TikTok is one signature away from getting banned in a U.S. state

TikTok is one signature away from getting banned in a U.S. state
Montana is just a signature away from becoming the first state to ban TikTok. After the bill to ban the short-form video app passed Montana's House by a 54-43 tally, the legislation heads to the desk of Governor Greg Gianforte. If Gianforte signs the bill, TikTok will not be allowed to operate within the state of Montana, and app stores in the state will be banned from offering to download it.

TikTok could be banned in Montana if the governor signs one piece of legislation

If the governor does affix his signature to SB419, as the bill is known, the ban on TikTok would begin in January. While TikTok is the target of the bill, as written it would be app stores in violation of the law that could start accumulating huge fines at the rate of $10,000 per day. Individuals in Montana who are TikTok users would not face any fines or incarceration for using the TikTok app.

Brooke Stroyke, a spokesperson for the governor, said, "The governor will carefully consider any bill the legislature sends to his desk." Back in December, Gianforte banned TikTok from being used on devices owned by the state government, and a month later he convinced Montana University to do the same-which it did.

TikTok released a statement citing the First Amendment while hinting about a possible lawsuit. "The bill's champions have admitted that they have no feasible plan for operationalizing this attempt to censor American voices and that the bill’s constitutionality will be decided by the courts," said TikTok spokesperson Brooke Oberwetter. "We will continue to fight for TikTok users and creators in Montana whose livelihoods and First Amendment rights are threatened by this egregious government overreach."

The bill also mentions TikTok's "dangerous content" and "dangerous challenges." Syracuse University associate professor and First Amendment scholar Lynn Greenky said that the legislation is so vague, it is "virtually unenforceable."

Besides being worried about the content spread to Americans by some TikTok creators, the U.S. government is concerned about the company that owns TikTok, a Chinese firm called ByteDance. As with any Chinese tech company, ByteDance can be forced to turn over data it has collected from American TikTok users to the Chinese Communist Party (CCP). Last year it was discovered that the iOS version of TikTok had an in-app keyboard that collects keystrokes.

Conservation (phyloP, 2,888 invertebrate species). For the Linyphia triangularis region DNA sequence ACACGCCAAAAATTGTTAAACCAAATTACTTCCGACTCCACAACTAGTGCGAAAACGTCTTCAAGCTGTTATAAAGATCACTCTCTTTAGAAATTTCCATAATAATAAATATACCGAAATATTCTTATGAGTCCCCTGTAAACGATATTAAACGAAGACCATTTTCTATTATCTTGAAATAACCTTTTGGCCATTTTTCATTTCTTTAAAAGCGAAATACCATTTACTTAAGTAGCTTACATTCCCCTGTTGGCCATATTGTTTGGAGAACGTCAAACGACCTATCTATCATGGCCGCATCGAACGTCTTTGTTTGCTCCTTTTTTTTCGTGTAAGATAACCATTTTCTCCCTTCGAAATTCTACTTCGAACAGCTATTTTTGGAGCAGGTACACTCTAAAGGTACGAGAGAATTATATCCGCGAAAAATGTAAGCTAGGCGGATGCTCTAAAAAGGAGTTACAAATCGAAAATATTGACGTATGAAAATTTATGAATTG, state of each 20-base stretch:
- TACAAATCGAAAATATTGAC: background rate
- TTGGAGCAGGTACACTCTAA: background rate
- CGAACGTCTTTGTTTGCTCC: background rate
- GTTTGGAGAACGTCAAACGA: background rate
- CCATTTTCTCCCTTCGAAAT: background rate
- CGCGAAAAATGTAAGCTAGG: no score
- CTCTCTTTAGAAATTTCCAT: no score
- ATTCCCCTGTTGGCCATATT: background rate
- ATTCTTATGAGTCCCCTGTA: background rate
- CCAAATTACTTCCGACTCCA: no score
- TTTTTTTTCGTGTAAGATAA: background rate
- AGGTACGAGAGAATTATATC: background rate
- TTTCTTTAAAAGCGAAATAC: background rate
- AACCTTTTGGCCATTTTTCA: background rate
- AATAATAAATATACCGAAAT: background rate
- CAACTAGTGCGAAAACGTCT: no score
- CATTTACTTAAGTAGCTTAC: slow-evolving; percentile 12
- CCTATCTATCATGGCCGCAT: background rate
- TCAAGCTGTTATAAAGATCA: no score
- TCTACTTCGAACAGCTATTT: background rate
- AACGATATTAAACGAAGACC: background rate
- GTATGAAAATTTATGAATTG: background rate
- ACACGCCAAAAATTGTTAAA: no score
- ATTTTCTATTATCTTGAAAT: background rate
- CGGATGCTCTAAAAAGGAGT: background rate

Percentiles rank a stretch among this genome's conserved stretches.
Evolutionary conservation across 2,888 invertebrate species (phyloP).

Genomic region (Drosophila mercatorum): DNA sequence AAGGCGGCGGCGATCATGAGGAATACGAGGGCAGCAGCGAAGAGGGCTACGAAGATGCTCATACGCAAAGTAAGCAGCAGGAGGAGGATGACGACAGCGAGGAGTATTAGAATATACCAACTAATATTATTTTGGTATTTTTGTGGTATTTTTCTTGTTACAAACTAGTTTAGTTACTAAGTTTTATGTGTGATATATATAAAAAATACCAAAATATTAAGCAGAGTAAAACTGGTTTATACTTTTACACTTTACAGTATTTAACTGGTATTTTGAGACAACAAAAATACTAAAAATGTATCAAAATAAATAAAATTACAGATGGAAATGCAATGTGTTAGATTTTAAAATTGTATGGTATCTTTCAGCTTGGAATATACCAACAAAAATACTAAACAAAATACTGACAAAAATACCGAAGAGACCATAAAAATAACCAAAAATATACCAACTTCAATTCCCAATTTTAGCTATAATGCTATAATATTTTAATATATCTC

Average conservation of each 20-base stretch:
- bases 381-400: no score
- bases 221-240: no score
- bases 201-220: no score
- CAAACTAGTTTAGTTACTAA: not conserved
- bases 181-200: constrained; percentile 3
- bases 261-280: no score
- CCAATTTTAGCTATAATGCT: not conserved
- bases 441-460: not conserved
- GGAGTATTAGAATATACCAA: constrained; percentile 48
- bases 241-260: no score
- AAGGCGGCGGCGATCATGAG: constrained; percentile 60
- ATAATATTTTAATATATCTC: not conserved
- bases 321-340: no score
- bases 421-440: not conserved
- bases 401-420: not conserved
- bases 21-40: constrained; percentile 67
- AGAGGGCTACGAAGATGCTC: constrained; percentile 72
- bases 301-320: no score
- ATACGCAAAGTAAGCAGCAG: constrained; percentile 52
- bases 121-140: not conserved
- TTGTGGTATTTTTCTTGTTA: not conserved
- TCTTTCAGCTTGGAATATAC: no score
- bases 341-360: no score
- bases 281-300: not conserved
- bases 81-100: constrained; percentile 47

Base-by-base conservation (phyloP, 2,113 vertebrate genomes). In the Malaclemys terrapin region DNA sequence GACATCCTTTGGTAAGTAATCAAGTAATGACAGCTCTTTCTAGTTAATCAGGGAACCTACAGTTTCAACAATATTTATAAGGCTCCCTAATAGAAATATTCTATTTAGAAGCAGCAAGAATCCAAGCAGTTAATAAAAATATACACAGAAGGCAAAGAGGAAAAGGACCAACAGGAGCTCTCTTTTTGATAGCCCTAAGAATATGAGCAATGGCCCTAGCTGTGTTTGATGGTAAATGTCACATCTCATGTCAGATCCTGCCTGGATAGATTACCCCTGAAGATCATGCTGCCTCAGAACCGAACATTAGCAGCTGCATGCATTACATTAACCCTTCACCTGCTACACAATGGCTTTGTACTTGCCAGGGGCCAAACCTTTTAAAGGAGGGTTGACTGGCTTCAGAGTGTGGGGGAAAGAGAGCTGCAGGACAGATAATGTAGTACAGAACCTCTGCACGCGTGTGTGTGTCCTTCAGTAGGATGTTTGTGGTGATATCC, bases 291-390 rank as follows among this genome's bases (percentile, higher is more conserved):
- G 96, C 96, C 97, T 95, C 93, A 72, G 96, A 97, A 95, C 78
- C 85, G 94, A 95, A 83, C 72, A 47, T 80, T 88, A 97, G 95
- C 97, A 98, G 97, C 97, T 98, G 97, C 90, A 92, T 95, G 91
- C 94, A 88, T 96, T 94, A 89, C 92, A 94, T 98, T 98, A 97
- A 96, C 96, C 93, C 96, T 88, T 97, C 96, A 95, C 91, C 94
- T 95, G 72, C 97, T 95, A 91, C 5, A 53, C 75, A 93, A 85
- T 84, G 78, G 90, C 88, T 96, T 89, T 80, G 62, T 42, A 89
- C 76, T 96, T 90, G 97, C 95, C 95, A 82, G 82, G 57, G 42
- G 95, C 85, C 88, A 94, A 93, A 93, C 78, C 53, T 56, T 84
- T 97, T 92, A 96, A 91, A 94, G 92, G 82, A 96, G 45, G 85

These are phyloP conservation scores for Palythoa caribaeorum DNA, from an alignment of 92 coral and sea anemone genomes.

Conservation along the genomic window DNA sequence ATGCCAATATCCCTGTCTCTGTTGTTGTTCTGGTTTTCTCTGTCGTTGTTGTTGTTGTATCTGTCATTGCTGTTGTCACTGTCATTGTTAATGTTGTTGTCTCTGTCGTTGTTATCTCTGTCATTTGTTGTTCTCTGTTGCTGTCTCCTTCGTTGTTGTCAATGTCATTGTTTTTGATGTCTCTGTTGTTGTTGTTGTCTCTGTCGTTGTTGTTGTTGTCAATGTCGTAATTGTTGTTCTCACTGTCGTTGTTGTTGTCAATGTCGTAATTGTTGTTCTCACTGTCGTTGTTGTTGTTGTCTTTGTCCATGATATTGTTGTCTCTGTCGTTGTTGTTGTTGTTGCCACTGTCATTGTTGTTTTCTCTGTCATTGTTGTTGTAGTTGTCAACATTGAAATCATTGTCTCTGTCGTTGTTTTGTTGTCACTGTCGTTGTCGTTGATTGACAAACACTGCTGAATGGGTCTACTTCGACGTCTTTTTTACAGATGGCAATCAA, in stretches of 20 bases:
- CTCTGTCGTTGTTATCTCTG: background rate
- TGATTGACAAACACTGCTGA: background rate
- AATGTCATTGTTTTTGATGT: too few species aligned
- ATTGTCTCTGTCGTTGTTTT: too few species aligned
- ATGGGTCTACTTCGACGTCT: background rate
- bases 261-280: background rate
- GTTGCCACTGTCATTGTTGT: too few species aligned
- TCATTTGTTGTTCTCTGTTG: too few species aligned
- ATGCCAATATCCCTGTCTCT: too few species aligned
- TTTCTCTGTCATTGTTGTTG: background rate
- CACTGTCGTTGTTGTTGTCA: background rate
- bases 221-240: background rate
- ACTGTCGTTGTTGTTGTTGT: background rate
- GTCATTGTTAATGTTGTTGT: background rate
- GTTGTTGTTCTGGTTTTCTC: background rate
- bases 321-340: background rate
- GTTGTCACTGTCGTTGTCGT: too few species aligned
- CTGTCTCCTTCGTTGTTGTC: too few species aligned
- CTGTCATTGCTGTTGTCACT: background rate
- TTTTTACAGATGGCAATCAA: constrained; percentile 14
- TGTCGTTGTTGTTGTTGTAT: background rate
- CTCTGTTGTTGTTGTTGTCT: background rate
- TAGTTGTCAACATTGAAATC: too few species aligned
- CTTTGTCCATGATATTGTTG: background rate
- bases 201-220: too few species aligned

Both the Trump and Biden administrations have called on ByteDance to spin off the U.S. operations of TikTok to an American company. Interestingly, the version of TikTok available in China, Douyin, is also owned by ByteDance. But that is where the similarities end as Douyin is involved in e-commerce and stays clear of the controversial content found on TikTok through censorship by the Chinese government.

Over half of the 50 U.S. states are seeking to restrain the use of TikTok

TikTok has responded to U.S. requests for ByteDance to sell off TikTok's U.S. operations by coming up with "Project Texas" which would create a firewall around U.S. data. But that will not be enough to satisfy lawmakers. More than half of the 50 states in the U.S. are seeking to restrain the use of TikTok. This worries Morgan Reed, president of The App Association which gets half of its funding from Apple.

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Reed worries that "While it might begin with TikTok, it clearly won’t end there." A a technology industry group called NetChoice that TikTok is a member of, said Friday that SB419 violates the US constitution. Carl Szabo, NetChoice’s vice president and general counsel, said, "This move from the Montana legislature sets a dangerous precedent that the government can try to ban any business it doesn’t like without clear evidence of wrongdoing.

Szabo added, "The US Constitution clearly forbids lawmakers from passing laws to criminalize a specific individual or business. Gov. Greg Gianforte should veto this clearly unconstitutional law." And the ACLU also got into the act by writing a letter that said, "SB 419 is censorship — it would unjustly cut Montanans off from a platform where they speak out and exchange ideas everyday, and it would set an alarming precedent for excessive government control over how Montanans use the internet."

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